|CORAM:||Anil Chaturvedi (AM), Sushma Chowla (JM)|
|CATCH WORDS:||ALP, Arms length price, Transfer Pricing|
|DATE:||March 12, 2018 (Date of pronouncement)|
|DATE:||April 23, 2018 (Date of publication)|
|FILE:||Click here to download the file in pdf format|
|Transfer Pricing: Entire law on whether the TPO can sit in judgement over the business model of the assessee and determine the ALP of the transactions with AEs at Nil explained in the context of judgements in Kodak India 288 CTR 46 (Bom), Lever India Exports 292 CTR 393 (Bom), Cushman and Wakefield 233 TAXMAN 250 (Del), R.A.K. Ceramics 293 CTR 361 (AP) & Delloite Consulting 137 ITD 21 (Mum)|
(i) Now, coming to the issue of transfer pricing adjustment made by TPO on account of services availed by the assessee from its associated enterprises and taking the value of said international transactions at Nil. In the first instance, we hold that TPO cannot sit in the judgment of business module of assessee and its intention to avail or not to avail any services from its associated enterprises. The role of TPO is to determine the arm’s length price of international transactions undertaken by the assessee and whether the same is at arm’s length price when compared with similar transactions undertaken by external entities or internal comparables. We have already addressed similar issue in Emerson Climate Technologies (India) Limited Vs. DCIT in ITA No.2182/PUN/2013.
(ii) The second aspect which needs to be considered in the present case is the services availed by assessee from its associated enterprises. The assessee is a group concern of worldwide Eaton group of companies and the intention to avail the said services is to carry out his business on worldwide platform. The total turnover of assessee for the year was ₹ 173 crores and the services availed from associated enterprises were intermingled to the extent that the Tribunal in earlier years has directed that for benchmarking international transactions undertaken by the assessee, import of raw materials for manufacturing purpose and export of finished goods should be aggregated.
(iii) The information technology services availed by the assessee also relate to aforesaid business carried on by the assessee and hence, we find merit in the plea of assessee in aggregating the same with other international transactions undertaken by the assessee with its associated enterprises. Accordingly, we hold so. In any case, the assessee in the reasons for filing additional evidence has pointed out that information was filed before the TPO along with agreement and certificate of Eaton China, but thereafter, no other query was raised by TPO or any clarification was sought in respect of information technology services availed. The assessee thus, was under the bonafide belief that the documents and explanation furnished by it has been accepted. Further, the assessee before us has pointed out that though it is filing additional evidence but because of confidentiality clause, such information cannot be shared as it would affect the business transactions of assessee.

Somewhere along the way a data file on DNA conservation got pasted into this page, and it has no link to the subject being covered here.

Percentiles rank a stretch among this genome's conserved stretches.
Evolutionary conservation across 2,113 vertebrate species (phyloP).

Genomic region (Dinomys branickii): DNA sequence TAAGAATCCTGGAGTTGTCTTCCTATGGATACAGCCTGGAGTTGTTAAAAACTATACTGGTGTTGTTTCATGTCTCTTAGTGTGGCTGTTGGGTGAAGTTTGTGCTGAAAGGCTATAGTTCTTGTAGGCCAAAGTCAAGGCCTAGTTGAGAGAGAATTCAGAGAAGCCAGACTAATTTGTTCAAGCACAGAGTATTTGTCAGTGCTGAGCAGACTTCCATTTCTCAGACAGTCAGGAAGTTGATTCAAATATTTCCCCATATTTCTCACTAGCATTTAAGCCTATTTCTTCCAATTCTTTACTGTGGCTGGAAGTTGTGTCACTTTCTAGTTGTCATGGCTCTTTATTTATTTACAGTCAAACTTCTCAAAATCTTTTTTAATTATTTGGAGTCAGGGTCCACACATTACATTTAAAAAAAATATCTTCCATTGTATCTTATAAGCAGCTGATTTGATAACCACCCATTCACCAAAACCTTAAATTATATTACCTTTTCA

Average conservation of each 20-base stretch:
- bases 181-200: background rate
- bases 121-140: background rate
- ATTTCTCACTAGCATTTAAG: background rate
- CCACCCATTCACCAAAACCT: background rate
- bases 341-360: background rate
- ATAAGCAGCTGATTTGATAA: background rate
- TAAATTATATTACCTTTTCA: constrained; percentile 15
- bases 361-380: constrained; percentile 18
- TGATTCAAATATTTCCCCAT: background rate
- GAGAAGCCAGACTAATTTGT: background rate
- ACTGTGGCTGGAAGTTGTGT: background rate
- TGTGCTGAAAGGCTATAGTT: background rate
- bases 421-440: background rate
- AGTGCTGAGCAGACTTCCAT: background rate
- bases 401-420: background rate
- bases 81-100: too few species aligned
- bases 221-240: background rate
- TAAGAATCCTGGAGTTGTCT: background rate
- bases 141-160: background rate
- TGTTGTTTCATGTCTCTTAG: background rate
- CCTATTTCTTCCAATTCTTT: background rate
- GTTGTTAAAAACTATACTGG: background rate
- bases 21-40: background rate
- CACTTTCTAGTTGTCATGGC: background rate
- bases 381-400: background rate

(iv) We have gone through the additional evidence filed by the assessee and we are of the view that the assessee has established its case of availment of said services in the field of information technology. In addition, the assessee has also filed certificate from its associated enterprise dated 22.04.2011 i.e. during the course of TP proceedings, under which there is certification of factum of provision of services by Eaton China to the assessee and also basis for charging of such charge i.e. cost plus 5% markup. It was also confirmed by Eaton China that similar services were availed by other Eaton group companies and they were charged on the same basis as in the case of assessee. The assessee had also filed on record copies of debit notes and other JV vouchers raised during the year under consideration justifying its case of availing the said services and payment in lieu thereof.
(v) In the above said facts and circumstances in the issue involved, we hold that there is no merit in observations of TPO in holding that the assessee had not availed any services, hence the arm’s length price of international transactions is to be adopted at Nil.